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Mini's New Enemy Is The Honda Civic Type R

Reveal / 5 Comments

Mini really wants its performance cars taken seriously.

Despite having a solid fleet of go-fast John Cooper Works models, Minis have never really been seen as viable alternatives to hot hatchbacks like the Volkswagen Golf R or Ford Focus RS. Some of that has to do with the fact that only the larger Minis are related to Ford and VW's hatchbacks in terms of size, rather than the smaller two-door Cooper JCW, which is better compared to the Fiat 500 Abarth.

But it's really the horsepower deficiency that plays a bigger role in the cold shoulder Mini gets from the hot hatch community. Well, that could all change because the BMW subsidiary has just released new versions of the Countryman JCW and Clubman JCW that boast more power than Mini has previously put into a production model.

The new Clubman JCW and Countryman JCW now make 306 horsepower and 331 ft-lbs of torque by means of a turbocharged 2.0-liter inline-four engine, giving the two Minis exactly the same amount of horsepower as the Honda Civic Type R. That allows the new Minis to hit 0-60 mph in 4.9 seconds in the case of the Clubman and 5.1 seconds if you're in a Countryman, 1.4 seconds and 1.5 seconds faster than the cars they replace, respectively. Both cars share the same top speed, which works out to 156 mph.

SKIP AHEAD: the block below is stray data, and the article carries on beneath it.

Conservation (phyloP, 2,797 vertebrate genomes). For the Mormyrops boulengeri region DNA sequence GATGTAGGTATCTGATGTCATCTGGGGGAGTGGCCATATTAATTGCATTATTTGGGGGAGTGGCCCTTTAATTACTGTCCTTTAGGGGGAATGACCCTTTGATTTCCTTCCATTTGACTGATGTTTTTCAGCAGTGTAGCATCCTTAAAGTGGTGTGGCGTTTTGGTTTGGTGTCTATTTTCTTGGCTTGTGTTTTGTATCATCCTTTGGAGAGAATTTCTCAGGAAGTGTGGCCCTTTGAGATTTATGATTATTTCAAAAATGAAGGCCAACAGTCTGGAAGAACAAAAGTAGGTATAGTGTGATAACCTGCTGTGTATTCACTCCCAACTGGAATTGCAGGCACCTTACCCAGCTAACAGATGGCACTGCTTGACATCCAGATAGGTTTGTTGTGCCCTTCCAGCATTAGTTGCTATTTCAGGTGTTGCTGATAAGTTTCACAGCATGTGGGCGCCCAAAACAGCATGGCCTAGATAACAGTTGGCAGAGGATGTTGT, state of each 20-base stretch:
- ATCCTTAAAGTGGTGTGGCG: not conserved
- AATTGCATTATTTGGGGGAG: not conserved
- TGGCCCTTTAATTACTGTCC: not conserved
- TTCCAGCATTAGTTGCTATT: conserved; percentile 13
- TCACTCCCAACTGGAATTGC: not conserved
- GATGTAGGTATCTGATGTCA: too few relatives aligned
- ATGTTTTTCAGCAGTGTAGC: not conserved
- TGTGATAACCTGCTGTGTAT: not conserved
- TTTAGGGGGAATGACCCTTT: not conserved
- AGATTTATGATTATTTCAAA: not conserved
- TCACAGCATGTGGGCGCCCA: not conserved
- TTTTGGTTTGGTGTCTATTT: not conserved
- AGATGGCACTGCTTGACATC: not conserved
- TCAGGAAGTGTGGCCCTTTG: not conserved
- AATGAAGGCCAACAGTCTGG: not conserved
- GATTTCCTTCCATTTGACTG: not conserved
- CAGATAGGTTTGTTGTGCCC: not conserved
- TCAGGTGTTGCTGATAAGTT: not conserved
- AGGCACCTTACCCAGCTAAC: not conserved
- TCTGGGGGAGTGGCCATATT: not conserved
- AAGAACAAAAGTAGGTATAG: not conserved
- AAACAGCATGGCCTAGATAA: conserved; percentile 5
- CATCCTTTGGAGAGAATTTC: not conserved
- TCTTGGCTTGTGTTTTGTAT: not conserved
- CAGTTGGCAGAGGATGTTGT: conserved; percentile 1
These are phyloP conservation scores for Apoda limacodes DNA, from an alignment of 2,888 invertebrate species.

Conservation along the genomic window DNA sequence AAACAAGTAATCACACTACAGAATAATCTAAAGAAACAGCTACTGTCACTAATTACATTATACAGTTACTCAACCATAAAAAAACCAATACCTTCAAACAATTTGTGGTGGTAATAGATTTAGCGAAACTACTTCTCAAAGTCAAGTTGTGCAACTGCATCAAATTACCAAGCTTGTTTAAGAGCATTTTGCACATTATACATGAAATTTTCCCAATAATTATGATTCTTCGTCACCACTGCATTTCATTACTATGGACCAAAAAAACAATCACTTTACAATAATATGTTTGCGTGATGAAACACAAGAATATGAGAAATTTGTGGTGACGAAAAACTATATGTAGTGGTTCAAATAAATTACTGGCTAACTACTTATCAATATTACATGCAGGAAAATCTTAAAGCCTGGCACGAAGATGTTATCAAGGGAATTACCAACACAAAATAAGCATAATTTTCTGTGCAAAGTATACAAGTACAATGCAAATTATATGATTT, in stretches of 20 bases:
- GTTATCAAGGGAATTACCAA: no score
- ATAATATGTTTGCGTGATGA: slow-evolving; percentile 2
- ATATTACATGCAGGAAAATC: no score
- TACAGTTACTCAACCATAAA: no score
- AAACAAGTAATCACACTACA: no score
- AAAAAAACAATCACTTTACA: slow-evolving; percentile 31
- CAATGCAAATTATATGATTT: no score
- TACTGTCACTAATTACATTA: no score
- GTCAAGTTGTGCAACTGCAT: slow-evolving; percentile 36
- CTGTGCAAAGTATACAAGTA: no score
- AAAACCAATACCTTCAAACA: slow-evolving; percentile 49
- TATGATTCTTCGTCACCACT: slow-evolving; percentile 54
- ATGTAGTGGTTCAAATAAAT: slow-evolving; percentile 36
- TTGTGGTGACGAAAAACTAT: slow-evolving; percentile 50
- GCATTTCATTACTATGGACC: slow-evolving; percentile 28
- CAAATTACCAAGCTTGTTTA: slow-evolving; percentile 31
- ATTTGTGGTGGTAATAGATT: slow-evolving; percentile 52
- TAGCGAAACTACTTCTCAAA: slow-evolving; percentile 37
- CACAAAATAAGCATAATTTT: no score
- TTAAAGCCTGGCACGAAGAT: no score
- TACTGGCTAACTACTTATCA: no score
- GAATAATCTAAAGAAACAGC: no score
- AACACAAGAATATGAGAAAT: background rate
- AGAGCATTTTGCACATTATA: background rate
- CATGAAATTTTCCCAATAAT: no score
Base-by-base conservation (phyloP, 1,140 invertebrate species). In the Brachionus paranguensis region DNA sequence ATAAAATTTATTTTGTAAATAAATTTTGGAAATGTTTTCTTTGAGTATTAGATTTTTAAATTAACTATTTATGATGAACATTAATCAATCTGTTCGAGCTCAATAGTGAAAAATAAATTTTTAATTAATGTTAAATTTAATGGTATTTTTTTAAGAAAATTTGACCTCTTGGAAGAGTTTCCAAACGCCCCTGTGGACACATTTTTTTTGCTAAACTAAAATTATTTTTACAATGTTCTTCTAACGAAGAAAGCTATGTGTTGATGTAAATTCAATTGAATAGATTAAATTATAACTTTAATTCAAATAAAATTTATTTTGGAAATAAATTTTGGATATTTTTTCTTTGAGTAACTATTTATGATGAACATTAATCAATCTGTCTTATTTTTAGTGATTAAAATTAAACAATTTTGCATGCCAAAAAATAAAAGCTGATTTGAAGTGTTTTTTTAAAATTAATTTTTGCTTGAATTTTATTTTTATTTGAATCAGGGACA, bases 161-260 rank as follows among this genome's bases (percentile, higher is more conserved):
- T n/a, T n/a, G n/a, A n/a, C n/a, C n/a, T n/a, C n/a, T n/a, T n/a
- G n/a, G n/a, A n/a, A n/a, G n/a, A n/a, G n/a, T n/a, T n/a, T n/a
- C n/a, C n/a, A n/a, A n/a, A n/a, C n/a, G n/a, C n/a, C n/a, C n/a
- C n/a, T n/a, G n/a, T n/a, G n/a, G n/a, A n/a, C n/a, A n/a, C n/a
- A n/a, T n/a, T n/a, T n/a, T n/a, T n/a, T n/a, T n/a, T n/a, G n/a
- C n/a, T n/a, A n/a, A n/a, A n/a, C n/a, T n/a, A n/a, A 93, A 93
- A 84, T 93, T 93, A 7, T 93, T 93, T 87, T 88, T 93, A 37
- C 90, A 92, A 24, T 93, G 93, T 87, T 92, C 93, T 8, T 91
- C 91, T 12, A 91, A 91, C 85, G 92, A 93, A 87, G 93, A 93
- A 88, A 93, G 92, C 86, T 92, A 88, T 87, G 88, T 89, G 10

Previous JCW iterations of the Countryman and Clubman made 228 horsepower and 258 ft-lbs of torque using a turbocharged 2.0-liter 4-cylinder engine, sending power to all four wheels through a six-speed manual or eight-speed automatic gearbox with paddle shifters. That kind of grunt used to propel the Countryman JCW from 0-60 mph in 6.2 seconds while the Clubman JCW could manage the same sprint in only 6.0 seconds.

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Funny thing is, the new engine in these John Cooper Works models isn't actually all that new. It's just a modified version of the same 2.0-liter engine found in the Mini Cooper S Clubman and Cooper S Countryman, only now it has a bigger turbocharger with a blow-off valve, a smaller compression ratio, multi-hole fuel injectors, a reinforced crankshaft, a main bearing with an extended cross-section, JCW-specific pistons, more robust connecting rods, a new vibration damper with optimized cooling, and beefed-up engine cooling hardware.

The new machinery helps the engine spit out 75 horsepower more than it did in the S models, all of which is sent to each of the four wheels through Mini's ALL4 AWD system and new 8-speed Steptronic sports transmission with an integrated mechanical differential lock for the front wheels. And because that wasn't enough, Mini also made sure to retune the exhaust to sound better as well as to comply with new EU smog regulations before it updated the chassis for rigidity and weight-savings, boosted stopping performance with new brakes, and added optional adjustable dampers to enhance handling.

The exterior also gets a few goodies, including red brake calipers, JCW logos, a red crossbar in the front grille, and optional red mirror caps and roof paint. Be on the lookout for the 2020 Countryman JCW and Clubman JCW later this summer. Mini hasn't announced pricing for either car, but the JCW versions of the Countryman and Clubman have typically added $6,500 or $5,000 to the price of each car, respectively.